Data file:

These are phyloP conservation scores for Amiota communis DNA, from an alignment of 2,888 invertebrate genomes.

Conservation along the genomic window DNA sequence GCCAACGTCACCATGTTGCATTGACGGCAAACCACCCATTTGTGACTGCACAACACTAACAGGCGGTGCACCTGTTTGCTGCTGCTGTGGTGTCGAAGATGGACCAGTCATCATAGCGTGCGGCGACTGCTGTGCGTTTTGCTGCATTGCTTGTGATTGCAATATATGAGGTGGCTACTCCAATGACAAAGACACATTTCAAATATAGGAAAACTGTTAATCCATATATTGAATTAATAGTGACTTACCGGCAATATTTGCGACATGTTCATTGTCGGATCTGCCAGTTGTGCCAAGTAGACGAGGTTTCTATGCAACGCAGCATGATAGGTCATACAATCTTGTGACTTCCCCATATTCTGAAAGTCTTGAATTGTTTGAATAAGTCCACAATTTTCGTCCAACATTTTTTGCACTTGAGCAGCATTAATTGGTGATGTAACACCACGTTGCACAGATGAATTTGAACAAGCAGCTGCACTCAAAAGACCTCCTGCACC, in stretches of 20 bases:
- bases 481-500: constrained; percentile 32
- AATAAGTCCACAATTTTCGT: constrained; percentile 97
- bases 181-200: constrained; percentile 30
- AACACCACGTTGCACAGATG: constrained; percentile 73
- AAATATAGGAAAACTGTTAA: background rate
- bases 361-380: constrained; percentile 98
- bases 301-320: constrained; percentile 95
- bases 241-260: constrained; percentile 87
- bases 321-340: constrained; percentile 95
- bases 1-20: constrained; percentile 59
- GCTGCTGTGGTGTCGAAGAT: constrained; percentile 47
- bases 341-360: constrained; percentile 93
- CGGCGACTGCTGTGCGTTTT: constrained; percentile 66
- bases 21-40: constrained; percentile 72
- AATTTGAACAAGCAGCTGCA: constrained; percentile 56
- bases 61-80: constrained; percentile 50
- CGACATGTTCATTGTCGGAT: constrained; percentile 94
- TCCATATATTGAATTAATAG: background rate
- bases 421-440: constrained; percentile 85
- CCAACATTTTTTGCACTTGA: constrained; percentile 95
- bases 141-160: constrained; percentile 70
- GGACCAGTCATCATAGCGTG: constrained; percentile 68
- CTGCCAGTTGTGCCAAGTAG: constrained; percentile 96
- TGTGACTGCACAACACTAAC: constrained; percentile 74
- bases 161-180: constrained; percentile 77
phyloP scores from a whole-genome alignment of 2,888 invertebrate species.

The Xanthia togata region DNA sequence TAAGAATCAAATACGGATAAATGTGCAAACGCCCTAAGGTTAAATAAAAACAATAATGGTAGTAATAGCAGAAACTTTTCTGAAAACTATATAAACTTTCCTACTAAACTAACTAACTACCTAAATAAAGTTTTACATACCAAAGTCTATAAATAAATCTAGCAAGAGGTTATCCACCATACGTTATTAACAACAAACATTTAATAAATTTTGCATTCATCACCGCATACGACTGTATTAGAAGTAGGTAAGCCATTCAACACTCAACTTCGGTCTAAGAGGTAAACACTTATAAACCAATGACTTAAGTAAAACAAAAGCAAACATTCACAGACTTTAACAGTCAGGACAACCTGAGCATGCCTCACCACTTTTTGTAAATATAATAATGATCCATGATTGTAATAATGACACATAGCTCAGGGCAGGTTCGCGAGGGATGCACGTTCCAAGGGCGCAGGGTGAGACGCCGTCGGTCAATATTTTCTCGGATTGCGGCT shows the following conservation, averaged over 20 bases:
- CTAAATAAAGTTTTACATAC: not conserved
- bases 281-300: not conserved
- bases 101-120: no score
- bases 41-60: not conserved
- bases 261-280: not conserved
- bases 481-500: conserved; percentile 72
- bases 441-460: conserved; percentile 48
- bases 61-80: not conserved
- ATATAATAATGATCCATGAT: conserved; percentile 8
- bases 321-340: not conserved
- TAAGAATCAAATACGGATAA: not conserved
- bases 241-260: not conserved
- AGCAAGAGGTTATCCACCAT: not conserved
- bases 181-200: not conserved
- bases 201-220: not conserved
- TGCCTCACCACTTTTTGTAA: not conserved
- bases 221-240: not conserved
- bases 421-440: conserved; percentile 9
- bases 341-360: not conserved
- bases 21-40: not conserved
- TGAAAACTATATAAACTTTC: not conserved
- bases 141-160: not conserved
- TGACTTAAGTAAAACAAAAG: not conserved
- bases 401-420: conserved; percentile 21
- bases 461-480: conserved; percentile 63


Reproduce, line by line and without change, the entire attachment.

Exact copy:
These are phyloP conservation scores for Amiota communis DNA, from an alignment of 2,888 invertebrate genomes.

Conservation along the genomic window DNA sequence GCCAACGTCACCATGTTGCATTGACGGCAAACCACCCATTTGTGACTGCACAACACTAACAGGCGGTGCACCTGTTTGCTGCTGCTGTGGTGTCGAAGATGGACCAGTCATCATAGCGTGCGGCGACTGCTGTGCGTTTTGCTGCATTGCTTGTGATTGCAATATATGAGGTGGCTACTCCAATGACAAAGACACATTTCAAATATAGGAAAACTGTTAATCCATATATTGAATTAATAGTGACTTACCGGCAATATTTGCGACATGTTCATTGTCGGATCTGCCAGTTGTGCCAAGTAGACGAGGTTTCTATGCAACGCAGCATGATAGGTCATACAATCTTGTGACTTCCCCATATTCTGAAAGTCTTGAATTGTTTGAATAAGTCCACAATTTTCGTCCAACATTTTTTGCACTTGAGCAGCATTAATTGGTGATGTAACACCACGTTGCACAGATGAATTTGAACAAGCAGCTGCACTCAAAAGACCTCCTGCACC, in stretches of 20 bases:
- bases 481-500: constrained; percentile 32
- AATAAGTCCACAATTTTCGT: constrained; percentile 97
- bases 181-200: constrained; percentile 30
- AACACCACGTTGCACAGATG: constrained; percentile 73
- AAATATAGGAAAACTGTTAA: background rate
- bases 361-380: constrained; percentile 98
- bases 301-320: constrained; percentile 95
- bases 241-260: constrained; percentile 87
- bases 321-340: constrained; percentile 95
- bases 1-20: constrained; percentile 59
- GCTGCTGTGGTGTCGAAGAT: constrained; percentile 47
- bases 341-360: constrained; percentile 93
- CGGCGACTGCTGTGCGTTTT: constrained; percentile 66
- bases 21-40: constrained; percentile 72
- AATTTGAACAAGCAGCTGCA: constrained; percentile 56
- bases 61-80: constrained; percentile 50
- CGACATGTTCATTGTCGGAT: constrained; percentile 94
- TCCATATATTGAATTAATAG: background rate
- bases 421-440: constrained; percentile 85
- CCAACATTTTTTGCACTTGA: constrained; percentile 95
- bases 141-160: constrained; percentile 70
- GGACCAGTCATCATAGCGTG: constrained; percentile 68
- CTGCCAGTTGTGCCAAGTAG: constrained; percentile 96
- TGTGACTGCACAACACTAAC: constrained; percentile 74
- bases 161-180: constrained; percentile 77
phyloP scores from a whole-genome alignment of 2,888 invertebrate species.

The Xanthia togata region DNA sequence TAAGAATCAAATACGGATAAATGTGCAAACGCCCTAAGGTTAAATAAAAACAATAATGGTAGTAATAGCAGAAACTTTTCTGAAAACTATATAAACTTTCCTACTAAACTAACTAACTACCTAAATAAAGTTTTACATACCAAAGTCTATAAATAAATCTAGCAAGAGGTTATCCACCATACGTTATTAACAACAAACATTTAATAAATTTTGCATTCATCACCGCATACGACTGTATTAGAAGTAGGTAAGCCATTCAACACTCAACTTCGGTCTAAGAGGTAAACACTTATAAACCAATGACTTAAGTAAAACAAAAGCAAACATTCACAGACTTTAACAGTCAGGACAACCTGAGCATGCCTCACCACTTTTTGTAAATATAATAATGATCCATGATTGTAATAATGACACATAGCTCAGGGCAGGTTCGCGAGGGATGCACGTTCCAAGGGCGCAGGGTGAGACGCCGTCGGTCAATATTTTCTCGGATTGCGGCT shows the following conservation, averaged over 20 bases:
- CTAAATAAAGTTTTACATAC: not conserved
- bases 281-300: not conserved
- bases 101-120: no score
- bases 41-60: not conserved
- bases 261-280: not conserved
- bases 481-500: conserved; percentile 72
- bases 441-460: conserved; percentile 48
- bases 61-80: not conserved
- ATATAATAATGATCCATGAT: conserved; percentile 8
- bases 321-340: not conserved
- TAAGAATCAAATACGGATAA: not conserved
- bases 241-260: not conserved
- AGCAAGAGGTTATCCACCAT: not conserved
- bases 181-200: not conserved
- bases 201-220: not conserved
- TGCCTCACCACTTTTTGTAA: not conserved
- bases 221-240: not conserved
- bases 421-440: conserved; percentile 9
- bases 341-360: not conserved
- bases 21-40: not conserved
- TGAAAACTATATAAACTTTC: not conserved
- bases 141-160: not conserved
- TGACTTAAGTAAAACAAAAG: not conserved
- bases 401-420: conserved; percentile 21
- bases 461-480: conserved; percentile 63